What you can not see is that Pierce got a tech for this.  Tommy Heinsohn, one of the biggest homers on TV, pointed out over the 100 replays they showed that Pierce did not say one single word to Frye after the dunk.  Not only is this ridiculous to give a tech for showing some emotion after a dunk, it is a complete contradiction to show this as "Dunk of the Night" a couple hours later.  This is the exact same as NFL fining James Harrison 75k for a hard hit and then trying to sell the photo of the exact same hit on their website.  You can not advertise and make money off of something and at the same time fine players for doing it.  I know the NBA is still trying to get their image as far away from the infamous Palace Brawl, but it is time to stop being scared of what you are.  The NBA became popular again off of emotional and physical rivalry's like 80s Bos-LA, early 90s Chi-Det, late 90's Chi-Jazz, and even late 90s NY-Mia.  NBA needs to finally embraces this and stop penalizing players for doing the exact thing that makes the NBA popular.  How great would the NBA be if players could still do this?

While NBA will without a doubt be playing that on an official NBA commercial the next day, you will be getting a tech immediately following and turning a great play into a 1 point possession.  If you don't believe me ask Baron Davis who had one of best dunks of all time, got teched, and proceeded to see the same dunk and reaction over and over on NBA "Where Amazing Happens" commercials.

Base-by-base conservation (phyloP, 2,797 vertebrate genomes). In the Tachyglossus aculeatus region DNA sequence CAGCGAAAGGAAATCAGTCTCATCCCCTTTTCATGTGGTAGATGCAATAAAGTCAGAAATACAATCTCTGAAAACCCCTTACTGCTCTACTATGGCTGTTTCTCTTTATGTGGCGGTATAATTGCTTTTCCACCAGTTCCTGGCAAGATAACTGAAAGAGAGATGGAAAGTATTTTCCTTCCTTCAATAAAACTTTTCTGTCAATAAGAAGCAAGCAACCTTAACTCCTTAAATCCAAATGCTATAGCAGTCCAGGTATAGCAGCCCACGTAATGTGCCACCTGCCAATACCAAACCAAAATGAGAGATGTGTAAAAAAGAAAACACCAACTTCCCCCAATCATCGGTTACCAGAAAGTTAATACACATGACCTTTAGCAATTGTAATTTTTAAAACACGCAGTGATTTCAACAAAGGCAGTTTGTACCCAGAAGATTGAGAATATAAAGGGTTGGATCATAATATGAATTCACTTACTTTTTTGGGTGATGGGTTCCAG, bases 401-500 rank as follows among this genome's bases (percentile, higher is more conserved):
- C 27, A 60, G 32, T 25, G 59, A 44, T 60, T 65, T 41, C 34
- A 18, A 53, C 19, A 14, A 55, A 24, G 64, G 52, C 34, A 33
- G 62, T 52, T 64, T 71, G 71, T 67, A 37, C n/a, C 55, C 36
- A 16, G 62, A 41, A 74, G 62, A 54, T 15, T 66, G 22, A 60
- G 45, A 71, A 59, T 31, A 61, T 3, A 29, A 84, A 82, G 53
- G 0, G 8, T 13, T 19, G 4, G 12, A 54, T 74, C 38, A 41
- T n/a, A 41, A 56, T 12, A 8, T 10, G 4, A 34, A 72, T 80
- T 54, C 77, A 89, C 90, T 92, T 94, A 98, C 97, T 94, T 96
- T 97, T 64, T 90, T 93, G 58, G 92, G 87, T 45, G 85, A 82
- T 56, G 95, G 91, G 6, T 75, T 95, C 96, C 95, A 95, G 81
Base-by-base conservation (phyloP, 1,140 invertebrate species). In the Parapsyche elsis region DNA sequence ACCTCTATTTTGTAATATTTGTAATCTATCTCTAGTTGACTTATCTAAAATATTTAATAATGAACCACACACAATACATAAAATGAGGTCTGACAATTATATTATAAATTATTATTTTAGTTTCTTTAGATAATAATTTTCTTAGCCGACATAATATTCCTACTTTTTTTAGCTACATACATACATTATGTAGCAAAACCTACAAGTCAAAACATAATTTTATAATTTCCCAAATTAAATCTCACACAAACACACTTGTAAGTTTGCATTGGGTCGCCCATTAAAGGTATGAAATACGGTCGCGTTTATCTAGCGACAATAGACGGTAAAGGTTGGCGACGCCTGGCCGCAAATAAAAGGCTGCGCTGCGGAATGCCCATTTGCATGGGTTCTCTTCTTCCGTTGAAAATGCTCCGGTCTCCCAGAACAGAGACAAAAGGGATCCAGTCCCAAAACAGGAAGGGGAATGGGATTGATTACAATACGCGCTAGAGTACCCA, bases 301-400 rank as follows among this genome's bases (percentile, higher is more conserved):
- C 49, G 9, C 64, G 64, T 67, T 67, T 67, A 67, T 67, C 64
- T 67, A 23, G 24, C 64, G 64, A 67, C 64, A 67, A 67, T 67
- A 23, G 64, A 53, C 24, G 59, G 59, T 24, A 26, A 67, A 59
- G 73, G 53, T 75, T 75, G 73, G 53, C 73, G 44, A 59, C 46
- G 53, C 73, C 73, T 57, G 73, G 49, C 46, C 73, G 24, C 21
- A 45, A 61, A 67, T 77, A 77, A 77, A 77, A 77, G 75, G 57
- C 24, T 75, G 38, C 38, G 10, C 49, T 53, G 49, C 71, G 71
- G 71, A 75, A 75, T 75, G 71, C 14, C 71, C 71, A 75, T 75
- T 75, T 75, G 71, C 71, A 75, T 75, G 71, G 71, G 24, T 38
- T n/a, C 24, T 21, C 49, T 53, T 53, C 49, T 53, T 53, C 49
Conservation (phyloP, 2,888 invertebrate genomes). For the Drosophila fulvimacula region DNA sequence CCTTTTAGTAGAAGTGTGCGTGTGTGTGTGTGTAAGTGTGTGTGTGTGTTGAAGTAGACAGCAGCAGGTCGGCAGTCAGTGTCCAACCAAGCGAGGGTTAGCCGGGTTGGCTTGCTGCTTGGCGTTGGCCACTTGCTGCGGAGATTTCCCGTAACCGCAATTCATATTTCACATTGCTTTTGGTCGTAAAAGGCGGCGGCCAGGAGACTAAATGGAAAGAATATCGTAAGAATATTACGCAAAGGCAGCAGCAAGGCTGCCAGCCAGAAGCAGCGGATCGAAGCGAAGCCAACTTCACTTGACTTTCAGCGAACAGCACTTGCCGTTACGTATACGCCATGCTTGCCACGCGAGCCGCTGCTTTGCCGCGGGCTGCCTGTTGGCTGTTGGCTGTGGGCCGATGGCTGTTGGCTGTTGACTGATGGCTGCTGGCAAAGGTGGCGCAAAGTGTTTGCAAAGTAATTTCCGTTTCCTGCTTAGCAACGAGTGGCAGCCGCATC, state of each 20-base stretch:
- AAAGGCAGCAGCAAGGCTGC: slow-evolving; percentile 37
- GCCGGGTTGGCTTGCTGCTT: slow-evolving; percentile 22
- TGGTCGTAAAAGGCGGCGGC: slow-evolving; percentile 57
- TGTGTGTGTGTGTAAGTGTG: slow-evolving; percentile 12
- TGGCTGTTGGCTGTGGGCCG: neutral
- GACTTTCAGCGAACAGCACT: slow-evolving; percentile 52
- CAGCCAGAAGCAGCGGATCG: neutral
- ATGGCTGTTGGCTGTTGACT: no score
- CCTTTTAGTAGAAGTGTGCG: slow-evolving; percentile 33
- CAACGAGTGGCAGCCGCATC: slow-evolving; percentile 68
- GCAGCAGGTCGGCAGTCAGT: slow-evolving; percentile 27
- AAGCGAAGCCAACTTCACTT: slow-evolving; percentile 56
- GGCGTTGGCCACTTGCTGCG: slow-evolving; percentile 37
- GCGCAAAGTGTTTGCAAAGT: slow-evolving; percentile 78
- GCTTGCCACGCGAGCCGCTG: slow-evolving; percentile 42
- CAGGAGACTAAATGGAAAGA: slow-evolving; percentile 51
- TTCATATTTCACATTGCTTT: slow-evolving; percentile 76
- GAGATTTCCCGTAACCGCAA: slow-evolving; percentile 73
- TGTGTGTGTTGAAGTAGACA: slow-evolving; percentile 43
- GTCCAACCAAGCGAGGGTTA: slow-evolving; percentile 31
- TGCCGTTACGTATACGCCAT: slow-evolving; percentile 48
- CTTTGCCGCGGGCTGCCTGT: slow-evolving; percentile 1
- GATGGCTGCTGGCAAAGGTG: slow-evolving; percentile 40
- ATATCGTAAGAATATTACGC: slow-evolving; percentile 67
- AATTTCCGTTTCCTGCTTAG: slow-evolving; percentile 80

Does Dwight Howard have the drive to be a champion?

I usually don't buy into the notion that some top player doesn't have the right killer instinct or the will to get to the top. Just because someone scowls a lot doesn't mean anything. So when people bring up Dwight Howard's smiling as a reason for why he hasn't won a championship, I think it's pretty absurd. Dwight Howard hasn't won a championship because his surrounding cast has never been anything special and because, until this year, the development of his offensive game had largely stagnated since his first few years in the league.

However, I'm not sure what to make of Howard's recent explanation that "Orlando is the most attractive place for me right now" because "they have been in the top four in the Eastern conference for the past four years." Howard also mentions the Magic's "sexy new arena" and "beautiful franchise." Now, I don't want to make too much of this statement and also don't know the tone in which it was made. But can anyone imagine Kevin Garnett saying he decided to go to Boston because of the wonderful opportunity to have home court advantage in the first round of the Eastern Conference playoffs?

Stay Classy Phoenix

Wednesday, March 2, 2011

No Place Like Home